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May 13, 2024

Where’s Your GAAP: Transportation and Logistics Companies Need Clean Financials to Grow and Sell

When I open a new client’s books to look at net income, I usually see a rollercoaster. Huge profits on some months, alternating with huge losses on others. “I thought it was a great month,” the CEO will tell me. “I don’t know how we lost that much.”

It’s always a relief when I can explain to them: “You probably didn’t.”

A net income sheet that has more ups and downs than an amusement park usually means one thing: The company’s bookkeeper is not using GAAP – generally accepted accounting principles. 

I won’t get into the weeds with that here, but 10,000 foot view: you need to match your revenue with your expenses (in accounting jargon, using the ‘accrual basis’), and you need to do it monthly.

What does that look like for a transportation company? One of the reasons why t&l companies will have such wild swings on their profit and loss statements is because of prepaid expenses – insurance payments, claims, fuel cards. If they just get booked when they are paid and don’t get matched with the proper period they cover, it will seem like one month is an incredible loss while other months are overly profitable. If this period crosses over two years, it can even impact tax liabilities, causing a company to under-pay one year and then over-pay the next.

Following GAAP is important for all businesses, but for the transportation and logistics industry, it’s a game changer to have clean financials on a monthly basis.

Here’s why: A rollercoaster is fun because it’s all about catching the rider off guard, surprising them with the highest highs, quickly followed by the lowest lows. When someone is interested in working with your business – whether it’s a potential customer, a buyer or a banker – they don’t want to invest in an amusement park.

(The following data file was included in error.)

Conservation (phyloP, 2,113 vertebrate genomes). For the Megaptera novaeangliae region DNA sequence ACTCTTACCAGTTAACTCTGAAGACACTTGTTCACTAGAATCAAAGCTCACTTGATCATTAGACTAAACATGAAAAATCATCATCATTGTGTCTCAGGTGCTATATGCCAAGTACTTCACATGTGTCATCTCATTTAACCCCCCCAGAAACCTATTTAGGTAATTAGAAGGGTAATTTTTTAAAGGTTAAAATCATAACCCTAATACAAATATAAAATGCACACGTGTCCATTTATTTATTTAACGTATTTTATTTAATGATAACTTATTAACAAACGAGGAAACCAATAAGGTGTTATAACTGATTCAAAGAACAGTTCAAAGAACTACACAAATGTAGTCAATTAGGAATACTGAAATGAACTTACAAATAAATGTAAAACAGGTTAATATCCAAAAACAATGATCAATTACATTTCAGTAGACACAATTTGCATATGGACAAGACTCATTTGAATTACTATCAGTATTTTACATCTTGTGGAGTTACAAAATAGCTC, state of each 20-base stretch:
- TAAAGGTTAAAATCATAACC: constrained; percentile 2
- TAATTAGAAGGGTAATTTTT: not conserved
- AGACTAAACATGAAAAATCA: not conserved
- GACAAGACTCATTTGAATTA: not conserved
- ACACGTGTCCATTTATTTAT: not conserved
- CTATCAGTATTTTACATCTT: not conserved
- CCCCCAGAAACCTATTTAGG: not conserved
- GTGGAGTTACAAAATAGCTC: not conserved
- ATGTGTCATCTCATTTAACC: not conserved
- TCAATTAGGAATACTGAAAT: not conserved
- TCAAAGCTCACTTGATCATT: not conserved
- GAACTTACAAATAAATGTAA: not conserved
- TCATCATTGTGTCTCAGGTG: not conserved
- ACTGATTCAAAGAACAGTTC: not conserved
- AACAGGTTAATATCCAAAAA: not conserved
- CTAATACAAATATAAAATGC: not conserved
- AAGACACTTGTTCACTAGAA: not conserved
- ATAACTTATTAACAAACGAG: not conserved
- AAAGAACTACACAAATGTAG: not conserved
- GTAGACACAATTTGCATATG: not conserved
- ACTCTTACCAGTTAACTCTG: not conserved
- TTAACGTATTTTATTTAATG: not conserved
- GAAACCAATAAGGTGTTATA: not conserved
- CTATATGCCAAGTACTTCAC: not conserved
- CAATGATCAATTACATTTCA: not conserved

A balance sheet with spikes and dips will:

  • Worry customers 
  • Lead bankers to offer smaller lines of credit or higher interest rates 
  • Deflate potential resale value

GAAP financials make your business more transparent, which means: 

  • Customers are more confident relying on you for their jobs because they know you can handle a large job or pay out a claim
  • Bankers will extend higher lines of credit and lower interest rates when they see prudent measures like reserves for bad debt as well as a healthy cash reserve
  • Buyers will be more likely to offer top dollar and due diligence will go more smoothly, because there are no surprises

In addition to creating better relationships with customers, bankers and buyers, GAAP financials – prepared according to industry standards – will let you benchmark yourself against your competitors. Are your rates high enough? Are you spending the right amount on fleet maintenance? The only way to check on your income and expenses is through GAAP financials.

I know that plenty of well-run transportation and logistics companies do their bookkeeping in house. They may meet with their accountant once a year, which means that for eleven months they are on a cash basis. That might work for a smaller business, but if you want to grow, you can’t leave that much on the table.

Learn more about our virtual CFO services for transportation and logistics businesses and how we help our clients become more profitable by scheduling a consultation below.

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